‘Ripples of the Void’ examines artificial intelligence and art

CHEYENNE, Wyoming – An art exhibition delving into the ongoing exploration and collaboration of artificial intelligence and artists is coming to Laramie County Community College. 

“Ripples of the Void,” featuring work by Front Range artist Kevin Phillips, will be on display in the Esther and John Clay Fine Art Gallery on LCCC’s Cheyenne campus from Nov. 7-Dec. 9. The art explores a variety of mediums from spray paint to acrylic to oil paint, demonstrating Phillips’ aptitude with a variety of techniques. 

Phillips said he has worked with and been inspired by artificial intelligence in his art. Artists today, he said, are pioneers who can merge their minds with technology to explore new forms of art with human sensory experience. “Ripples of the Void” viewers will be challenged by the art to pull from their own experiences and develop a story tailored to their own life and imagination.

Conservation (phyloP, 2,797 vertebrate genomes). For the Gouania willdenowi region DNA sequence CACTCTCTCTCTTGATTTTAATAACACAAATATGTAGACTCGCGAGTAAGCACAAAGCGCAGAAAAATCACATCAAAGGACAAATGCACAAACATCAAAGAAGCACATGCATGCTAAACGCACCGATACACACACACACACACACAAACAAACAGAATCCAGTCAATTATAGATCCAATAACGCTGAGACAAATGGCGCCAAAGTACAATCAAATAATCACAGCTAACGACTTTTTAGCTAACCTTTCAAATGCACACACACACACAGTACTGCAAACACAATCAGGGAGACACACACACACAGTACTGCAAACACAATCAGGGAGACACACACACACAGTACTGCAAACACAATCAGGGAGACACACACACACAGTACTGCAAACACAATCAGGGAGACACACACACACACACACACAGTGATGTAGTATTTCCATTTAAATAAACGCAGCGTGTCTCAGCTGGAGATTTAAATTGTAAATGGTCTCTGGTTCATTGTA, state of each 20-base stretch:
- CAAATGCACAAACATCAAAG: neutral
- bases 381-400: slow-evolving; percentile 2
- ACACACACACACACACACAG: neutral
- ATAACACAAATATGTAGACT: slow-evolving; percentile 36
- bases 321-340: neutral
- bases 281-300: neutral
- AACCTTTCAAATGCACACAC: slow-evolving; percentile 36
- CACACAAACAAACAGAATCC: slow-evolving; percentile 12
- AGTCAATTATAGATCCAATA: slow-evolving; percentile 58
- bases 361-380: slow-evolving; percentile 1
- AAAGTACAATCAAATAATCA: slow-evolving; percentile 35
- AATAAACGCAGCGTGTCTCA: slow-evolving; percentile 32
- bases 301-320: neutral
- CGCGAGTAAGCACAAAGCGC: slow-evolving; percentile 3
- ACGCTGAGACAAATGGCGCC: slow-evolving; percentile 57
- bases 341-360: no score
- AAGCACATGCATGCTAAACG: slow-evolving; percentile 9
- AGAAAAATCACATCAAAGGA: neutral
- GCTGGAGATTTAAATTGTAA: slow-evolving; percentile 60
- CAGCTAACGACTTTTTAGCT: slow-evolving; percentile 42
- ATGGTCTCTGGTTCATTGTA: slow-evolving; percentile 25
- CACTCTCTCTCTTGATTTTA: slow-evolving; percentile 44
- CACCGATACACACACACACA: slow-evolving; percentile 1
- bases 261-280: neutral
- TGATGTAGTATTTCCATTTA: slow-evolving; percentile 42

“I hope (my audience) understands that things like artificial intelligence are going to be in the forefront for not just artists and creatives, but almost every aspect of life,” Phillips said. “That’s what all this is supposed to convey, that these images have their ways of relating back to you, and a lot of them are inspired by artificial intelligence.”

Born in Western Nebraska, Phillips mostly grew up in Cheyenne, attending Carey Junior High and East High School. He attended LCCC and earned his associates in art in 2018. Today, Phillips is a professional artist living in Fort Collins, where he creates work that he said is mind-bending. 

“There’s a lot of optical illusions at play,” he said. “It’s meant to make you dive deep into your own psyche. I really like realism, but I also like to make people question realism. And that’s where the optical illusions come in.” 

Much of Phillips’ art reaches its audiences through social media on platforms such as TikTok, Instagram and Reddit. 

“(Social media platforms) are great avenues for artists, especially now that they are really trying to compete for creators,” he said. 

The gallery’s opening reception is set for noon-1:30 p.m. Nov. 7 in the Surbrugg/Prentice Auditorium lobby. An artist talk will follow at 2 p.m. in the Surbrugg/Prentice Auditorium, where Phillips said he’ll talk about his history as an artist and the use cases of artificial intelligence.